How long should somebody wait after graduating until they start to apply for jobs? Is it more important to rebuild your portfolio or to get on your first interview?
That’s a great question and it’s one that we’ve tinkered around with at Coding Dojo. My personal opinion is that at the midway mark, students need to start networking; not necessarily applying for jobs, but they do need to start the networking process. Go to a meetup, networking event, or job fair once a week. Let them know that you’re currently a student and tell people about your projects.
If you start that in the middle of your program vs. at the very end of the program, you’ve already built up a network, and you can tell that whole network when you graduate!
In terms of the job application process, we encourage students to get their portfolios up and running and then start the application process. However, don’t let your portfolio be a source of procrastination. You can’t wait forever to look for a job; setting goals and due-dates for yourself is a really good way to find a job within your own timeframe.
Do you have advice for shy bootcampers who aren’t natural “networkers?”
We’re actually going to teach a whole class on networking for this reason. Many coding bootcamp students are really shy when it comes to networking, but it’s amazing how much easier it is after your first or second event. At your first meetup, you don’t even have to say much. Find a meetup that is organized around a speaker on a topic that you’re interested in. Also, taking someone with your to your first events can sometimes help.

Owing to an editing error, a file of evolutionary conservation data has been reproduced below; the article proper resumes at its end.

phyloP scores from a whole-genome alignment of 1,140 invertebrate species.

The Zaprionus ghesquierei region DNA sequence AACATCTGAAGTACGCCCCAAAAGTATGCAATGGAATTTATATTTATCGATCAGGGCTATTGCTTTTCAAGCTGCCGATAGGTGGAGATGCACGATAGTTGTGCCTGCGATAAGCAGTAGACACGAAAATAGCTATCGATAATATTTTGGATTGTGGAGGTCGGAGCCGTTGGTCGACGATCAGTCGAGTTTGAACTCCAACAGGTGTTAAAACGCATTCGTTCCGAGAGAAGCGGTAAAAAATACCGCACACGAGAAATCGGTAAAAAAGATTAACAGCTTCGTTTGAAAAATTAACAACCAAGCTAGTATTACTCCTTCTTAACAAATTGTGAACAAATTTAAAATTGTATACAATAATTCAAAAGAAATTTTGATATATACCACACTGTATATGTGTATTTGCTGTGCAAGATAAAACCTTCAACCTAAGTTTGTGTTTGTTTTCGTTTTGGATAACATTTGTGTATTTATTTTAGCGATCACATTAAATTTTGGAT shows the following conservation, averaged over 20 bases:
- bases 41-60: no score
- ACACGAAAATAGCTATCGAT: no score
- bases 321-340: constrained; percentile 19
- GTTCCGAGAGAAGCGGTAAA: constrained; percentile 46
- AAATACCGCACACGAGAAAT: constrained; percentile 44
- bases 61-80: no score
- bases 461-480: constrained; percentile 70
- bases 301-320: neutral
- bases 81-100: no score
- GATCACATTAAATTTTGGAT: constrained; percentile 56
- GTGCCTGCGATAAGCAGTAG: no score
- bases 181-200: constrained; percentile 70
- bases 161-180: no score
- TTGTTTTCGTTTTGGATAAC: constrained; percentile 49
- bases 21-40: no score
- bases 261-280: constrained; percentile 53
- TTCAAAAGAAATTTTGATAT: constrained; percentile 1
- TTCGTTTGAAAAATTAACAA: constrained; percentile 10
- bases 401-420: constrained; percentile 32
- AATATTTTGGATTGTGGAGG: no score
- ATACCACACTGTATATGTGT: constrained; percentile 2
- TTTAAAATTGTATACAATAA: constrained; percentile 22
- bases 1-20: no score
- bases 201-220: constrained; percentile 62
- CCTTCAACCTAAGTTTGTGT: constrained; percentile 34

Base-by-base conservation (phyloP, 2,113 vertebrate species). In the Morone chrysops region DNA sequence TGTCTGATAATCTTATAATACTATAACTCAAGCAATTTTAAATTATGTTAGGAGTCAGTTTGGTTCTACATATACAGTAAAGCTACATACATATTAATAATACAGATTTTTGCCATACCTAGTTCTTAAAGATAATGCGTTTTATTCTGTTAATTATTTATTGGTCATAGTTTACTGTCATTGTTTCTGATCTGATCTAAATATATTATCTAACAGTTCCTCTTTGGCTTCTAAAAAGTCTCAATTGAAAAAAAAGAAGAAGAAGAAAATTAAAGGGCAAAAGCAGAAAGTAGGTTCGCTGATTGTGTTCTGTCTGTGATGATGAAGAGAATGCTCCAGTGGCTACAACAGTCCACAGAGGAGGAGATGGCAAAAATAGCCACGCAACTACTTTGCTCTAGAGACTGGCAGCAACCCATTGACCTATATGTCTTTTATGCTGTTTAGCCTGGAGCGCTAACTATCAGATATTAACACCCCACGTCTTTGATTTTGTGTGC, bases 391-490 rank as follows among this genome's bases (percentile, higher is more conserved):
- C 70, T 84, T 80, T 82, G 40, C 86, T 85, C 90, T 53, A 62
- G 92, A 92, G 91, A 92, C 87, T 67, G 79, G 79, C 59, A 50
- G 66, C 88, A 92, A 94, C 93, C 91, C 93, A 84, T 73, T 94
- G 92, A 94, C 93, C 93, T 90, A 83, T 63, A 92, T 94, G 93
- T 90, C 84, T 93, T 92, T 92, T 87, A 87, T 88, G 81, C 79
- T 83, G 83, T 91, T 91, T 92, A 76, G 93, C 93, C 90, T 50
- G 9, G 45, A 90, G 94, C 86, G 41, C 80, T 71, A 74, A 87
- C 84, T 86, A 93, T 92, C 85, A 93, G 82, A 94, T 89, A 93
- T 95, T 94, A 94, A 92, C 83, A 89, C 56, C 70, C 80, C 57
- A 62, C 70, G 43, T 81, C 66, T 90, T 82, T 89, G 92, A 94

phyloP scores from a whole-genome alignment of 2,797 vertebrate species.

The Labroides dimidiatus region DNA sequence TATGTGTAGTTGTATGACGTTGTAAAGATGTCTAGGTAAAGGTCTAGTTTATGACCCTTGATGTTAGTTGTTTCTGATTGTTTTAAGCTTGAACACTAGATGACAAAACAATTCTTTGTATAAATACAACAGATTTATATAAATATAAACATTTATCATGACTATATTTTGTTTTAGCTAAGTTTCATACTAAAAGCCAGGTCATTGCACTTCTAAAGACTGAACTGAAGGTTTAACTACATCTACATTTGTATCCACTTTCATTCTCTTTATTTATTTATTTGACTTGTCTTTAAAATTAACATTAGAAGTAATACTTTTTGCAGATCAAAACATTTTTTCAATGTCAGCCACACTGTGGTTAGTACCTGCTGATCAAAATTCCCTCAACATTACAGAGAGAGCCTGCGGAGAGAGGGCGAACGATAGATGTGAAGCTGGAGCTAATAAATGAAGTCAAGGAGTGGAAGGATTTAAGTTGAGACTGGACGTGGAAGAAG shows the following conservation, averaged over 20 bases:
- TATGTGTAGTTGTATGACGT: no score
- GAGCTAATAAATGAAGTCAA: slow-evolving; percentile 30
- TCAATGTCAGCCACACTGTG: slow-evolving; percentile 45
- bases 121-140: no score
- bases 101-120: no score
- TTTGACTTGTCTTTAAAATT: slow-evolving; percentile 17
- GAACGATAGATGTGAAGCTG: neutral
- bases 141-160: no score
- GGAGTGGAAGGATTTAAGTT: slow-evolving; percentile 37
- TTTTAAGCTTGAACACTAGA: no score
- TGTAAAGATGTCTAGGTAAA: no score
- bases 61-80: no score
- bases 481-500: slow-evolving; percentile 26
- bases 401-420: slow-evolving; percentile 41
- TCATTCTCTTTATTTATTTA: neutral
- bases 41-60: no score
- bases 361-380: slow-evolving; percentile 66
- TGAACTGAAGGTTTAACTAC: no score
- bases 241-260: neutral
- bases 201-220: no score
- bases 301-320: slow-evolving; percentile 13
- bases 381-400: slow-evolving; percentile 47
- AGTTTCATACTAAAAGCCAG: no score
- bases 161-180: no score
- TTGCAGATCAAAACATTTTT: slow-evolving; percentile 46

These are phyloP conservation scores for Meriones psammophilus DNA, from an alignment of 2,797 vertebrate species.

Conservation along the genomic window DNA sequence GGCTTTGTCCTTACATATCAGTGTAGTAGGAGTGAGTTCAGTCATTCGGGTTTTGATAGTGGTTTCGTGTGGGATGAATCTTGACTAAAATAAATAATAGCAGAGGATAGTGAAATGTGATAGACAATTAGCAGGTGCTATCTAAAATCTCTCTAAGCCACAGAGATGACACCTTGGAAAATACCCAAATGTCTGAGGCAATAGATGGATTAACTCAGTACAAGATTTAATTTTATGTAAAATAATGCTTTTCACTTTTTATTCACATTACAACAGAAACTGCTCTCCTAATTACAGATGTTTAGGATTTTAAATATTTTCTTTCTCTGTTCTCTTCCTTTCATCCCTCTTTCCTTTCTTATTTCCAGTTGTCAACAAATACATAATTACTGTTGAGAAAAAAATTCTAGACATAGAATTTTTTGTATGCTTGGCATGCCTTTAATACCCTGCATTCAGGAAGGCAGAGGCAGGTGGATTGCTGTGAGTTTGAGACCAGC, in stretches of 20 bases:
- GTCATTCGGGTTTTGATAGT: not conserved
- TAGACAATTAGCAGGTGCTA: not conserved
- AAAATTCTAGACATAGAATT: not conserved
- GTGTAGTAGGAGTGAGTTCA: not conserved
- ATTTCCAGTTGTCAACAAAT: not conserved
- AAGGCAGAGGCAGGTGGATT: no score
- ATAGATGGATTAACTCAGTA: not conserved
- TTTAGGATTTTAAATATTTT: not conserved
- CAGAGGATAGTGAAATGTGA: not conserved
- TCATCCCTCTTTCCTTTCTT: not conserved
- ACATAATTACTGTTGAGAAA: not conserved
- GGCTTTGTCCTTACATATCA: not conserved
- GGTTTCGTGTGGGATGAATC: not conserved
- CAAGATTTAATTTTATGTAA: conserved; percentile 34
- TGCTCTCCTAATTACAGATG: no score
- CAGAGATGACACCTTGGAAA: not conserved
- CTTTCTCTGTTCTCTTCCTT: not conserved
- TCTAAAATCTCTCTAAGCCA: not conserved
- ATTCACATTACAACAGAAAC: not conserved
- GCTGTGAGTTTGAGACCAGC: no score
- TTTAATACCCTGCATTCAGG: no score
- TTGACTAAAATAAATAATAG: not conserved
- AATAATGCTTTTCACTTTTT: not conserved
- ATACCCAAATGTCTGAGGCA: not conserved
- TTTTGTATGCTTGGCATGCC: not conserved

Make mini goals to talk to two people at the first networking event. Then you achieve that goal and at the next event, give yourself a new mini goal. By the time you’re done with the bootcamp you’ll be an expert!
What are some of the pitfalls that you’ve seen bootcamp students make when they try to get a job really quickly after graduating?
- The first mistake is assuming that the job will come to you. Finding a job is a fulltime job. You need to utilize multiple resources. Students who only rely on traditional job applications are making a mistake. It’s the first thing we teach students because it’s the easiest and it gets you acquainted with the job market, but it’s definitely not how most people find jobs. If you’re spending all your time submitting applications and no time reaching out to people via email or going to networking events or trying to have coffees or informationals, you’re missing out on a ton of opportunities.
- The second pitfall is getting discouraged. You’ll probably get some rejections, and that discouragement is seen through the interview process. Although it sounds very cliché, you need to stay positive and know that there are more fish in the sea. Every time you interview, it’s practice. Your next interview will most likely be better.
What can a bootcamp student expect in a Junior Developer interview?
It depends on the type of junior developer role- whether it’s front-end or back-end.